• 4, 5 It is undisputed that from May 31, 1972, until December 1972 Des Plaines issued partial waivers to Cal-Mar, and Dell, in return, issued its joint check upon receipt of the waivers and contractor's statements. It was not until the trial of the instant cause that defendants advanced their final waiver theory. The court below concluded that the use of the final waiver form was a mutual mistake, in light of the evidence presented that Des Plaines never intended to issue a final waiver and that none of the parties treated the waiver as final. The evidence at trial concerning the use of the final waiver form and the subsequent actions of the parties in reliance thereon was, at worst, ambiguous. "It has been held that in cases of ambiguity the doubt should be resolved against the waiver, since it should be presumed, in the absence of clear evidence to the contrary, that one has not disabled himself from the use of so valuable a privilege as that given by statute for the enforcement of builder's rights in the circumstances involved." (Burgoyne v. Pyle (1931), 261 Ill. App. 356, 369.) We see no clear evidence in the record upon which to support defendants' contention that Des Plaines effectively waived its lien rights under the statute. Accordingly, we affirm the judgment of the trial court thereon.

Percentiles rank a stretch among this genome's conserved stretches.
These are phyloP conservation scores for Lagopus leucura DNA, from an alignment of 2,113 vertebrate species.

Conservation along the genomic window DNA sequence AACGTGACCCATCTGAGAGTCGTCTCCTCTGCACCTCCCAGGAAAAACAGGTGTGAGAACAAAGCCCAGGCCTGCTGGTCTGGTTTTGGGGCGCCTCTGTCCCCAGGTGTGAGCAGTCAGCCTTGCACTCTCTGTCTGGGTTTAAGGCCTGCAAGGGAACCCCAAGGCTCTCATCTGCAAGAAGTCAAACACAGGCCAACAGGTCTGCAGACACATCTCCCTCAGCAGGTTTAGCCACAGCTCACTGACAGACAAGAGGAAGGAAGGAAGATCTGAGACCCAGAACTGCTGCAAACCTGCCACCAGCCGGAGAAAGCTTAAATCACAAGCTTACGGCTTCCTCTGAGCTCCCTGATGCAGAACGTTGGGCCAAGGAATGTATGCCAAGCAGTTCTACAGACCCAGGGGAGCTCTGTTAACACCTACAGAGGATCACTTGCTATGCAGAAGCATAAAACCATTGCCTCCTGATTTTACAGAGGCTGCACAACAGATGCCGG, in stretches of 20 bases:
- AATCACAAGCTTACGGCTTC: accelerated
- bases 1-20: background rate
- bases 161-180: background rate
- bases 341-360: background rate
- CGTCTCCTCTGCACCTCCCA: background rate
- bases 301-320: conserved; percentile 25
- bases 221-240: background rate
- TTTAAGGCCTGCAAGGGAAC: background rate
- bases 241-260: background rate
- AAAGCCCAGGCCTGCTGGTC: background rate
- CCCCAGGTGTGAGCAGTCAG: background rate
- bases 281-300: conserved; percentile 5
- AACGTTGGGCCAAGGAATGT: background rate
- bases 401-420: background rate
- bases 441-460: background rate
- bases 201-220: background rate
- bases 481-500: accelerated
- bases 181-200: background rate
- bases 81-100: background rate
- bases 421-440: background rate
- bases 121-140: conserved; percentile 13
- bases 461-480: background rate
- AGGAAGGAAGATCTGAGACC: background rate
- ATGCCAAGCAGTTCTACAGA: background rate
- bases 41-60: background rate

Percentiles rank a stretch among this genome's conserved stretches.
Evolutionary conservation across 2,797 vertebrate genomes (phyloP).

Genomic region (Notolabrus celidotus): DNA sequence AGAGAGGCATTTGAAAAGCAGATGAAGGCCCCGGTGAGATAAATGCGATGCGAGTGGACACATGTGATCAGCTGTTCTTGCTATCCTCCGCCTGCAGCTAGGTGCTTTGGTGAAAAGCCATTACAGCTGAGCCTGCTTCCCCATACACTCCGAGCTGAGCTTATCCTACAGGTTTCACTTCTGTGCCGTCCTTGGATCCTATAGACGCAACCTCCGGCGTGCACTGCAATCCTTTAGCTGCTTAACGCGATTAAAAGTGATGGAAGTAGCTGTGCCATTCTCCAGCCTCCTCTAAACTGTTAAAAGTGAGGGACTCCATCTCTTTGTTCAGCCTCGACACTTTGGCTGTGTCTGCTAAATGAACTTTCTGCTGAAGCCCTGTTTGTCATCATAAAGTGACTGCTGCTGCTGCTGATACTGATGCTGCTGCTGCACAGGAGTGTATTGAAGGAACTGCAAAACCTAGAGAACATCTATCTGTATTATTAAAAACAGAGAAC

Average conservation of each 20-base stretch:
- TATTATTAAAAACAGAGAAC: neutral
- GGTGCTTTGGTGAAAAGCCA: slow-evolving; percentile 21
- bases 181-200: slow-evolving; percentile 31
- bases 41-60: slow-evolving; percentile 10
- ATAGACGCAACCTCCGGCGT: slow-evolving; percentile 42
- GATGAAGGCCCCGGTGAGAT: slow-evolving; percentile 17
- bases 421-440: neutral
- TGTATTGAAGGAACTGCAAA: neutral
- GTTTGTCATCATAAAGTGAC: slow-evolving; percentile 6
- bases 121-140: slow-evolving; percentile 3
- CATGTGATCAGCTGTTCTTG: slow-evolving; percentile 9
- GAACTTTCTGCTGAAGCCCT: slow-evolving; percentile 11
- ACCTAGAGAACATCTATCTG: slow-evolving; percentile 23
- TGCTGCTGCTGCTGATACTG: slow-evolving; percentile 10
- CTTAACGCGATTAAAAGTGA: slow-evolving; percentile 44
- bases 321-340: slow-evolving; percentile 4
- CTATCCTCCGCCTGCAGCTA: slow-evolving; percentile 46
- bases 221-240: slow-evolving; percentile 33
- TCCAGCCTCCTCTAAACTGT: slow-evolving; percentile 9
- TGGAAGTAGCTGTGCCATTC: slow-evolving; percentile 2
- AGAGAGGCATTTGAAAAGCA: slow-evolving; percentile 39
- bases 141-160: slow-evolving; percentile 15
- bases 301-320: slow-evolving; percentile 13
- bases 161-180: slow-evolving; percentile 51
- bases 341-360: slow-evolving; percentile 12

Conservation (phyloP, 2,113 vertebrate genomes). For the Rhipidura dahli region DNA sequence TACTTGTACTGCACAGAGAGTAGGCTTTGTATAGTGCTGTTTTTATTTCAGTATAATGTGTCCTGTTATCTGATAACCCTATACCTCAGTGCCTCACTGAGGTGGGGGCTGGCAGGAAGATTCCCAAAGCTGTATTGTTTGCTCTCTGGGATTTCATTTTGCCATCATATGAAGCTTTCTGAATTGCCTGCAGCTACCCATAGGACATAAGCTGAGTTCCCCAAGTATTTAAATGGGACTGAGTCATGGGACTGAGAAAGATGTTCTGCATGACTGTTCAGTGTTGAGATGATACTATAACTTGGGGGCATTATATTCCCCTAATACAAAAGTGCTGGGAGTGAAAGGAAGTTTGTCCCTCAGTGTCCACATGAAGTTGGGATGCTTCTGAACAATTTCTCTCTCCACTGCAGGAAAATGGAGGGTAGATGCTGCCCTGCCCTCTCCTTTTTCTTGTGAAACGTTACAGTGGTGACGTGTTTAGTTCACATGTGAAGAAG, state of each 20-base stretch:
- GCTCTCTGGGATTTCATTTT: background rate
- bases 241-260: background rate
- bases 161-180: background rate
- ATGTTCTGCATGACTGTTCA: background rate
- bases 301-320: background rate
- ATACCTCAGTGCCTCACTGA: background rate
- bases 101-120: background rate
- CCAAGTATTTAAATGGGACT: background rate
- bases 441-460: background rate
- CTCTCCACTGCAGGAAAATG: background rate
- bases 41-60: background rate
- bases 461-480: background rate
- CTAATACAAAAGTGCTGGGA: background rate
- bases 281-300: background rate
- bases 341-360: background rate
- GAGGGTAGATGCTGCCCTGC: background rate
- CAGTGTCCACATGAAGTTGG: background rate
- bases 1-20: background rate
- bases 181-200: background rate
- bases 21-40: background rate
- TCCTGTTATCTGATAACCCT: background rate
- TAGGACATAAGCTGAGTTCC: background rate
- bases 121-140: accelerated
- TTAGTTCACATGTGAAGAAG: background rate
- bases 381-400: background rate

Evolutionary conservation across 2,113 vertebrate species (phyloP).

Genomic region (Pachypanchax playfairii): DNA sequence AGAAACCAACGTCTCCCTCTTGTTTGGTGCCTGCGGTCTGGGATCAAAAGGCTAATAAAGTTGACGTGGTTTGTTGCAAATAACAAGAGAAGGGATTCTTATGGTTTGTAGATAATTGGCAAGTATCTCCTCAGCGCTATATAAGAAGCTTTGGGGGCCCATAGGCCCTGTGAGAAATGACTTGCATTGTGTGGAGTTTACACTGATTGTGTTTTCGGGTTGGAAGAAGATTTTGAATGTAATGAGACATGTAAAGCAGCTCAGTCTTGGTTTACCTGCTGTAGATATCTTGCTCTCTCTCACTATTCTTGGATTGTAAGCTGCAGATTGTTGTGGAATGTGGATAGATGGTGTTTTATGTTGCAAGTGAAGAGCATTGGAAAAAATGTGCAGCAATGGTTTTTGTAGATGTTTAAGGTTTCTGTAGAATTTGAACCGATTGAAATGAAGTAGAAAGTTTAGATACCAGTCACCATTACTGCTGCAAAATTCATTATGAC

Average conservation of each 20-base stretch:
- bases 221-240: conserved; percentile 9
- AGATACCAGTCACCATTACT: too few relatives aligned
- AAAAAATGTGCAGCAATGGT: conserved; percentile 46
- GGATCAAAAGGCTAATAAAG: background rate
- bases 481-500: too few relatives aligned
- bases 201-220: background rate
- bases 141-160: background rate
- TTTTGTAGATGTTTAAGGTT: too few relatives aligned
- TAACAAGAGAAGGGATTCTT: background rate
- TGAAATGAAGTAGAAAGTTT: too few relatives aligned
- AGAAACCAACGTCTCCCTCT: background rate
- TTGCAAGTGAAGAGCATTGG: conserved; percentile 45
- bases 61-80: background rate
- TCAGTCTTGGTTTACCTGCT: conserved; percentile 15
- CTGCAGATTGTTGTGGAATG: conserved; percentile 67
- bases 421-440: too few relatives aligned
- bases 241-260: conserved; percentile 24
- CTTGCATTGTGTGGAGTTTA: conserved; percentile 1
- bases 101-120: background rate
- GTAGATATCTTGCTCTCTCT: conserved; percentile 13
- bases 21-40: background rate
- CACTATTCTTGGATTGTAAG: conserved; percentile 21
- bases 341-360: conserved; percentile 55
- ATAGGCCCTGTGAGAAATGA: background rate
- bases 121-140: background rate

Next, defendants argue that the court erred in finding that the Des Plaines waiver of November 4, 1972, was wholly ineffective for lack of consideration. However, in light of the evidence, we need not decide that issue.

The evidence amply demonstrated that Des Plaines, following a building industry custom, issued its lien waiver to Cal-Mar before receiving payment. In exchange, as per industry custom, Cal-Mar issued a post-dated check to Dell. That Dell was aware of this custom in the industry is apparent by their use of a post-dated check to pay Cal-Mar in November 1972. Likewise, Dell was aware Des Plaines had not received payment for their November 4 waiver because Dell had not yet issued its joint check to Cal-Mar and Des Plaines to assure that payment pursuant to their joint check agreement. Indeed, Dell admits that after issuing the joint check they voided it and retained the funds, their express agreement with Des Plaines notwithstanding.